Tens of thousands protest in Georgia as parliament advances 'foreign influence' bill

Tens of thousands of people rallied Wednesday in Georgia against a controversial "foreign influence" bill, after parliament advanced the measure that Brussels has warned would harm Tbilisi's long-standing European aspirations.

The Black Sea Caucasus nation has been gripped by mass anti-government protests since April 9, after the ruling Georgian Dream party reintroduced plans to pass a law, which critics say resembles repressive Russian legislation used to silence dissent.

The bill cleared its second reading in parliament on Wednesday with a vote of 83 to 23, a day after police violently broke up a demonstration against it, firing tear gas, water cannon and rubber bullets, and beating and arresting scores of people.

EU chief Ursula von der Leyen condemned the violence and urged Georgia to stay on the path to Europe.

"I am following the situation in Georgia with great concern and condemn the violence on the streets of Tbilisi," von der Leyen wrote on X, formerly Twitter.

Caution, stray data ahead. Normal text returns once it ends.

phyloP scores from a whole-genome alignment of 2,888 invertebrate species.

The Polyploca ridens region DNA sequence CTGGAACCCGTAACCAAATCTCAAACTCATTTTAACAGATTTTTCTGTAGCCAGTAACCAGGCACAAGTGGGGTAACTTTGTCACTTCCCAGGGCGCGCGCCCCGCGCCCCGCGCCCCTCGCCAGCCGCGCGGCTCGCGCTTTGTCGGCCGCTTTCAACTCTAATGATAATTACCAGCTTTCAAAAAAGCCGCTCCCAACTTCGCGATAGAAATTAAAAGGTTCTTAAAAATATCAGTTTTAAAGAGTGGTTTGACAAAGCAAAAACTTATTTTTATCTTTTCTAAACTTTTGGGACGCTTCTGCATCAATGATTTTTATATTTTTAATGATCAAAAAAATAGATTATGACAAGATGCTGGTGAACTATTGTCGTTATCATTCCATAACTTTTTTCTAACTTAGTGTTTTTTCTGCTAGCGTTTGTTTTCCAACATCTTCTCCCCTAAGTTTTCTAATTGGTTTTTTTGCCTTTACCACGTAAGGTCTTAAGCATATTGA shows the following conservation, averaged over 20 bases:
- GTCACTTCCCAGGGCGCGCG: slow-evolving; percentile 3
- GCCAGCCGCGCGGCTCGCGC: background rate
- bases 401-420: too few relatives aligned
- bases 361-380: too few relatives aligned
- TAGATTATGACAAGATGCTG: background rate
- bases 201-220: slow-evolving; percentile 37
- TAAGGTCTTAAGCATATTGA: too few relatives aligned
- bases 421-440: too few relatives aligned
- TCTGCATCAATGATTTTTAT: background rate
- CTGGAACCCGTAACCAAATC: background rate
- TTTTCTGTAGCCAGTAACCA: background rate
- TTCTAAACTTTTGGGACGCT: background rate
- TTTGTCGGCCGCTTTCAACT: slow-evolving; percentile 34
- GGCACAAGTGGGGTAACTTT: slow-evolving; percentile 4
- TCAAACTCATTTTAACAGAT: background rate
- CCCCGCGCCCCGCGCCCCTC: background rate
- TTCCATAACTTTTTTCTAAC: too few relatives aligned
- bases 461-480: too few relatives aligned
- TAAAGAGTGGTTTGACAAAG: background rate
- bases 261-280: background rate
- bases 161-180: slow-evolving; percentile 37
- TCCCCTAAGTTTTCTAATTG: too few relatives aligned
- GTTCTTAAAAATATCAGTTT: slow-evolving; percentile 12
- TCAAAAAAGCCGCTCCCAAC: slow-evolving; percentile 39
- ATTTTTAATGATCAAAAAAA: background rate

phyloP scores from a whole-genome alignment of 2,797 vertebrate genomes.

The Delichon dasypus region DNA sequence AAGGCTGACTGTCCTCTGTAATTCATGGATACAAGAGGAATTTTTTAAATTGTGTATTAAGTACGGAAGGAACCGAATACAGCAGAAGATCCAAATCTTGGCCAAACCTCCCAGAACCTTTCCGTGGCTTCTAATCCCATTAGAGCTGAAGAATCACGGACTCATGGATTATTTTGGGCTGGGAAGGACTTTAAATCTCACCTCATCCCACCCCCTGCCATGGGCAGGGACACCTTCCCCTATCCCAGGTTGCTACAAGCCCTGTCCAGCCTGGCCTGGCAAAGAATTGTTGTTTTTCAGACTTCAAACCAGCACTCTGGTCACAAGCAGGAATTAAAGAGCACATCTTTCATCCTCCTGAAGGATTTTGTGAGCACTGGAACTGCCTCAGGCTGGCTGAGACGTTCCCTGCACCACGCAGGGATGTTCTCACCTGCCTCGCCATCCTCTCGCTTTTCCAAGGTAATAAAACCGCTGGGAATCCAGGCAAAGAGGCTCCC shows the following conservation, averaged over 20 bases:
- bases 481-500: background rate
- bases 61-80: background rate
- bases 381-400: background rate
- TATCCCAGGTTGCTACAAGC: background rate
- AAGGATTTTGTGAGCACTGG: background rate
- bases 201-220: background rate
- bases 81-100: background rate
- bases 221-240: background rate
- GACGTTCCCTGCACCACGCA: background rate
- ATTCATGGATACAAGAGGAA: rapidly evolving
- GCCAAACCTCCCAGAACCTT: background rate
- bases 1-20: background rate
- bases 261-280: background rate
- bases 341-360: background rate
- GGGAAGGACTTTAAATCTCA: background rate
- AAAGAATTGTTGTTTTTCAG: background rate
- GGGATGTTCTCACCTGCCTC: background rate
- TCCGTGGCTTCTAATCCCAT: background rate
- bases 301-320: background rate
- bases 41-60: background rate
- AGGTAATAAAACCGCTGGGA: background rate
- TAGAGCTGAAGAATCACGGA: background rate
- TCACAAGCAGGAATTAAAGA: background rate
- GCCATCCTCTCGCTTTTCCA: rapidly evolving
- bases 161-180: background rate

"The Georgian people want a European future for their country. Georgia is at a crossroads. It should stay the course on the road to Europe".

Waving Georgian and European Union flags, tens of thousands of demonstrators gathered on Wednesday evening outside parliament, according to an AFP reporter on the scene. Georgia's national anthem and EU's Ode to Joy were performed at the rally.

'Popular anger growing'

Later in the evening, police used pepper spray, tear gas, and water cannon from inside the courtyard of the parliament building against hundreds of demonstrators who attempted to block the legislature's side entrance.


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